Organic matter has a strong influence on petrophysical properties in unconventional reservoirs. It is important to recognize that these relationships will not be the same in tight reservoirs and shale reservoirs. In the Montney tight gas reservoir solid bitumen is the remnant of migrated oil, and occludes pores and pore throats, limits permeability, and impacts produced gas CGR by influencing the location of up-dip methane migration. In the Duvernay self-sourced shale reservoir solid bitumen is a major host of porosity, leading to positive correlations between TOC and porosity. However, if TOC is too high relative to rigid matrix minerals such as biogenic silica, organic and inorganic porosity will be more prone to compaction. Ongoing research at JOGMEC-TRC in collaboration with NRCan continues to delineate the complex relationships between organic matter, minerals, and reservoir properties in various types of unconventional reservoirs.


References:

Akihisa, K., Knapp., L.J., Sekine, K., Akai, T., Uchida, S., Wood, J.M., Ardakani, O.H., Sanei, H., 2018: Integrating mud gas and cuttings analyses to understand local CGR variation in the Montney tight gas reservoir. Int. J. Coal Geol. 197, 42-52.

Central Intelligence Agency, 2019. The World Factbook 2019. Washington, DC https://www.cia.gov/library/publications/resources/the-world-factbook/index.html

Chalmers, G.R.L., Bustin, R.M., 2012: Geological evaluation of Halfway-Doig-Montney hybrid gas shale-tight gas reservoir, northeastern British Columbia. Mar. Pet. Geol. 38, 53-72.

Davies, G.R., 1997: The Triassic of the Western Canada sedimentary basin: tectonic and stratigraphic framework, paleogeography, paleoclimate and biota. Bull. Can. Petrol. Geol. 45, 434-460.

Dong, T., Harris, N.B., Knapp, L.J., McMillan, J.M., Bish, D.L., 2018: The effect of thermal maturity on geomechanical properties in shale reservoirs: An example from the Upper Devonian Duvernay Formation, Western Canada Sedimentary Basin. Mar. Pet. Geol. 97, 137-153.

Harris, N.B., McMillan, J.M., Knapp, L.J., Mastalerz, M., 2018: Organic matter accumulation in the Upper Devonian Duvernay Formation, Western Canada Sedimentary Basin, from sequence stratigraphic analysis and geochemical proxies. Sediment. Geol. 376, 185–203.

IEA, 2019: World Energy Outlook 2019, IEA, Paris https://www.iea.org/reports/world-energy-outlook-2019

Jarvie, D.M., 2012: Shale Resource Systems for Oil and Gas: Part 1 – Shale-gas Resource Systems. In: J.A. Breyer, ed., Shale reservoirs – Giant resources for the 21st century. AAPG Memoir 97, 69-87.

Kato, A., Akihisa, K., Knapp, L., de Groot, M., Yamazaki, K., 2017: Sweet Spot Mapping in the Montney Tight Gas Reservoir. Abu Dhabi International Petroleum Exhibition & Conference, 13-6 November, Abu Dhabi, UAE. SPE-188863-MS.

Knapp, L.J., McMillan, J.M., Harris, N.B., 2017: A depositional model for organic-rich Duvernay Formation mudstones. Sediment. Geol. 347, 160–182.

Knapp, L.J., Harris, N.B., McMillan, J.M., 2019: A sequence stratigraphic model for the organic-rich Upper Devonian Duvernay Formation, Alberta, Canada. Sediment. Geol. 387, 152-181.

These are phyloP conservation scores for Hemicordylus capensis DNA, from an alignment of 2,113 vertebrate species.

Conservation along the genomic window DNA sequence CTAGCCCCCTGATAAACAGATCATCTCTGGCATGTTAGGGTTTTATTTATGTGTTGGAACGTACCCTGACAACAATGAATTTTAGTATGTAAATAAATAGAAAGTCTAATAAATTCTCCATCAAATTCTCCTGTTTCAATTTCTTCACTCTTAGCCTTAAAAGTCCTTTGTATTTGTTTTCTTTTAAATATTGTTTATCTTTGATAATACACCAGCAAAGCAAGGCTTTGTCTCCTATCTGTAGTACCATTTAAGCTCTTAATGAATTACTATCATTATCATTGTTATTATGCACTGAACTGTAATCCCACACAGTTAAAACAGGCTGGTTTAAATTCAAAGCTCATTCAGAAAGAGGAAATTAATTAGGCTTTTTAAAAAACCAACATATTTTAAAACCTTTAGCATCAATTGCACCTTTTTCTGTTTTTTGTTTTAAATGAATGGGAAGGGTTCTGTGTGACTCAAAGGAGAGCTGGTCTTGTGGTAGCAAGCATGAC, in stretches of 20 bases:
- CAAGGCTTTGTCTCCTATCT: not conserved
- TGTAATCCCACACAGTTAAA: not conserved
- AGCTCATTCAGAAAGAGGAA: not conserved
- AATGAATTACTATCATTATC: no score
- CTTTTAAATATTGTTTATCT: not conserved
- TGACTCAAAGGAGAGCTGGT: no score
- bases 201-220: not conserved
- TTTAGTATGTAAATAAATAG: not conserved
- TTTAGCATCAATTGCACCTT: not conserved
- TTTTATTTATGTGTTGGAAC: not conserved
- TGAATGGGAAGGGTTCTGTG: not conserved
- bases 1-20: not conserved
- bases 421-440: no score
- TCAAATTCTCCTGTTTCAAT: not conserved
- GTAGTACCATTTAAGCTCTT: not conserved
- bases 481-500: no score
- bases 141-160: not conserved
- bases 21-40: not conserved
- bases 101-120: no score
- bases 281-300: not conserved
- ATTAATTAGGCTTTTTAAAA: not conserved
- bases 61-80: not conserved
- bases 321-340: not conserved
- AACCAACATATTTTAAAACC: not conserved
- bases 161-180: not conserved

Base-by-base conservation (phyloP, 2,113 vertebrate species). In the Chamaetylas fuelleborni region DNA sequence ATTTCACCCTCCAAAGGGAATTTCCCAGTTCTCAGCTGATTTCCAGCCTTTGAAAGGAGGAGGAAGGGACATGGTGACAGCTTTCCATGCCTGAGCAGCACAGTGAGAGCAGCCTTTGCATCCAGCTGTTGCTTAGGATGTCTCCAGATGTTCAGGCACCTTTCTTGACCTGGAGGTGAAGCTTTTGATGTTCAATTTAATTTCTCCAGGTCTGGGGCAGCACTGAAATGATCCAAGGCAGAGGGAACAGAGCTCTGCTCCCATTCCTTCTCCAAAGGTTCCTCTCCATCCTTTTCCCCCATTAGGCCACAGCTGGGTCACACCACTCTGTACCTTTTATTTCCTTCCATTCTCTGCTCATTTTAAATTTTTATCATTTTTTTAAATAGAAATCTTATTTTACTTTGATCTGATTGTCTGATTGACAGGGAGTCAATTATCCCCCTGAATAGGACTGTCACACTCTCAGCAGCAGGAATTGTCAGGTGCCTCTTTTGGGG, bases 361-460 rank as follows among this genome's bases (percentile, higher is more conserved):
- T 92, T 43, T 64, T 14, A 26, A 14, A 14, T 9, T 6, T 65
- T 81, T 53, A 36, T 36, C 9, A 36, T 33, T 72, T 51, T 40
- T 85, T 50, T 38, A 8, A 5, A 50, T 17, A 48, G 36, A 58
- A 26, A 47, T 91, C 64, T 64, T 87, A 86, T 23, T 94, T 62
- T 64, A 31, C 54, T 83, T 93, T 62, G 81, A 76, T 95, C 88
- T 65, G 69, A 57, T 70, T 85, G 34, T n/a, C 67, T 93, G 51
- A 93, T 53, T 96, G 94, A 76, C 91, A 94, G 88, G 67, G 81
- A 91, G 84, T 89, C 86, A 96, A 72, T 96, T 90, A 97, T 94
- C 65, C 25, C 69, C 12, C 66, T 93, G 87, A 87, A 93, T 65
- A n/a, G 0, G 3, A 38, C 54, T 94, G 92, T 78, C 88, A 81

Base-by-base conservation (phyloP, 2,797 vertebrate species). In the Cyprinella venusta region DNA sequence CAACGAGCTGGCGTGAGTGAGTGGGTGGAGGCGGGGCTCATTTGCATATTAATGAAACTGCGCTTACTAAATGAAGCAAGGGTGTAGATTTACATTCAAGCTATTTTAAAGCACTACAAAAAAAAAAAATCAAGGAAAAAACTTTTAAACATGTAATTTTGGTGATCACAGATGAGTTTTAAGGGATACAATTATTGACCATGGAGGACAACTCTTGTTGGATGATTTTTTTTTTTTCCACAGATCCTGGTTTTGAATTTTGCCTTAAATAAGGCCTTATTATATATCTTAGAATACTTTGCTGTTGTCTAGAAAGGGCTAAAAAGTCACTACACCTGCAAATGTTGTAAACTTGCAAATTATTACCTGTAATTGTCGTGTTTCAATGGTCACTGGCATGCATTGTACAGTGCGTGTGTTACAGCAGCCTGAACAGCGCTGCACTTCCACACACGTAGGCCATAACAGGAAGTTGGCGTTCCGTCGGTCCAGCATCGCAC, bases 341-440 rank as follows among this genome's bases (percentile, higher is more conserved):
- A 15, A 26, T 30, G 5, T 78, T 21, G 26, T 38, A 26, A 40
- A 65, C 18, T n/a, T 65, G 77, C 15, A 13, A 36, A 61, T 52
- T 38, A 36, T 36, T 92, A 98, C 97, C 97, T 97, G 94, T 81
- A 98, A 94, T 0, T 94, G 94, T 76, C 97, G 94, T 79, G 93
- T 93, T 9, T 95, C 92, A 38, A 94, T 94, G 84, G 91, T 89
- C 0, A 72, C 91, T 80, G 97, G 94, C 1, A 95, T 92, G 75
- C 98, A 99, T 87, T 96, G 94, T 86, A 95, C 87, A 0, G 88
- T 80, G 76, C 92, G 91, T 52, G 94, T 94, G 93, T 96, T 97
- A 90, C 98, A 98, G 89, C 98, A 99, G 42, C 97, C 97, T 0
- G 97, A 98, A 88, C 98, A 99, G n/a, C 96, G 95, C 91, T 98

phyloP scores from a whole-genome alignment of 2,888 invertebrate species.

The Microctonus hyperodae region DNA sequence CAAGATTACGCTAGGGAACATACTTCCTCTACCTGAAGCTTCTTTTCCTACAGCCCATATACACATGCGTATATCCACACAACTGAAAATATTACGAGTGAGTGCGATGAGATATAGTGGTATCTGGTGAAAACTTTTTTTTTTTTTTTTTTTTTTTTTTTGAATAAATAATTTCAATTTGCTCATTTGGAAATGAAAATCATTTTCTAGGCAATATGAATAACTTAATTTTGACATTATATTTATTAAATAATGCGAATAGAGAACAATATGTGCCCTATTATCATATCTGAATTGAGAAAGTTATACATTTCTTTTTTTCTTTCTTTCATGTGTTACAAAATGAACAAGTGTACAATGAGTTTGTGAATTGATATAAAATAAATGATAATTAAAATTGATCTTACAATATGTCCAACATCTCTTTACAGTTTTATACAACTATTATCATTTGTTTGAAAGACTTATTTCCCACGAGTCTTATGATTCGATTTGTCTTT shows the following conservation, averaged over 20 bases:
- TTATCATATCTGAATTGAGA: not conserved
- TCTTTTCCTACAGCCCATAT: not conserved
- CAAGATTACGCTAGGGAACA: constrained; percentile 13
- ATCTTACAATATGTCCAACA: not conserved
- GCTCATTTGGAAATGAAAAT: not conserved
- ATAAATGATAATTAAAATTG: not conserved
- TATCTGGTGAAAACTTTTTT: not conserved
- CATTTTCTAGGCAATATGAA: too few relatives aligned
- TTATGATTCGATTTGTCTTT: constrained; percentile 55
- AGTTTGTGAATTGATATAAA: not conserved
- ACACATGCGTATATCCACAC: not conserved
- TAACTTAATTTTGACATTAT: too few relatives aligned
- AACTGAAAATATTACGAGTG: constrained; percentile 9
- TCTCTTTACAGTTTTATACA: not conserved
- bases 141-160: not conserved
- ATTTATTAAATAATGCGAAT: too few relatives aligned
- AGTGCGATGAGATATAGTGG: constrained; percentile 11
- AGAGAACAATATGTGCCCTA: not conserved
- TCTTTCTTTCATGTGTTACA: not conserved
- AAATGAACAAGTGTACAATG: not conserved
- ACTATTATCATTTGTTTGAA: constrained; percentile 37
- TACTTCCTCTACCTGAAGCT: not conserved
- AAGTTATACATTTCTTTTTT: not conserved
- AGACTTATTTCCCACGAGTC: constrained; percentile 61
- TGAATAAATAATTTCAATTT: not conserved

Knapp, L.J., Uchida, S., Ardakani, O.H., 2020: Characterizing controls on reservoir properties in unconventional shale and tight reservoirs. Journal of the Japanese Association for Petroleum Technology 85 (1).

Loucks, R.G., Reed, R.M., Ruppel, S.C., Jarvie, D.M., 2009: Morphology, genesis and distribution of nanometer-scale pores in siliceous mudstones of the Mississippian Barnett Shale. J. Sediment. Res. 79, 848-861.

National Energy Board. BC Oil & Gas Commission, Alberta Energy Regulator, BC Ministry of Natural Gas Development. The Ultimate Potential for Unconventional Petroleum from the Montney Formation of British Columbia – Energy Briefing Note, November 2013.

National Energy Board. Duvernay Resource Assessment – Energy Briefing Note, November 2017

Sanei, H., Wood, J.M., Ardakani, O.H., Clarkson, C.R., Jiang, C., 2015: Characterization of organic matter fractions in an unconventional tight gas siltstone reservoir. Int. J. Coal Geol. 150-151, 296-305.

Switzer, S.B., Holland, W.G., Christie, D.S., Graf, G.C., Hedinger, A.S., McAuley, R.J., Wierzbicki, R.A., Packard, J.J., 1994: TheWoodbend-Winterburn strata of the Western Canada Sedimentary Basin. In: Mossop, G.D., Shetsen, I. (Eds.), Geological Atlas of the Western Canada Sedimentary Basin. Geological Survey of Canada (Chapter 12).

Wood, J.M., Sanei, H., 2016: Secondary Migration and Leakage of Methane from a Major Tight-Gas System: Nature Communications. 22 Nov. pp. 1–9.

Wood, J.M., Sanei, H., Curtis, M.E., Clarkson, C.R., 2015: Solid bitumen as a determinant of reservoir quality in an unconventional tight gas siltstone play. Int. J. Coal Geol. 150-151, 287-295.

Wood, J.M., Sanei, H., Ardakani, O.H., Curtis, M.E., Akai, T., Currie, C., 2018: Solid bitumen in the Montney Formation: Diagnostic petrographic characteristics and significance for hydrocarbon migration. Int. J. Coal Geol. 198, 48-62.

Zonneveld, J.-P., MacNaughton, R.B., Utting, J., Beatty, T.W., Pemberton, S.G., Henderson, C.M., 2010: Sedimentology and ichnology of the lower Triassic Montney Formation in the pedigree-ring/border- Kahntah river area, Northwestern Alberta and northeastern British Columbia. Bull. Can. Petrol. Geol. 58, 115-140.

以上

(この報告は2020年1月28日時点のものです)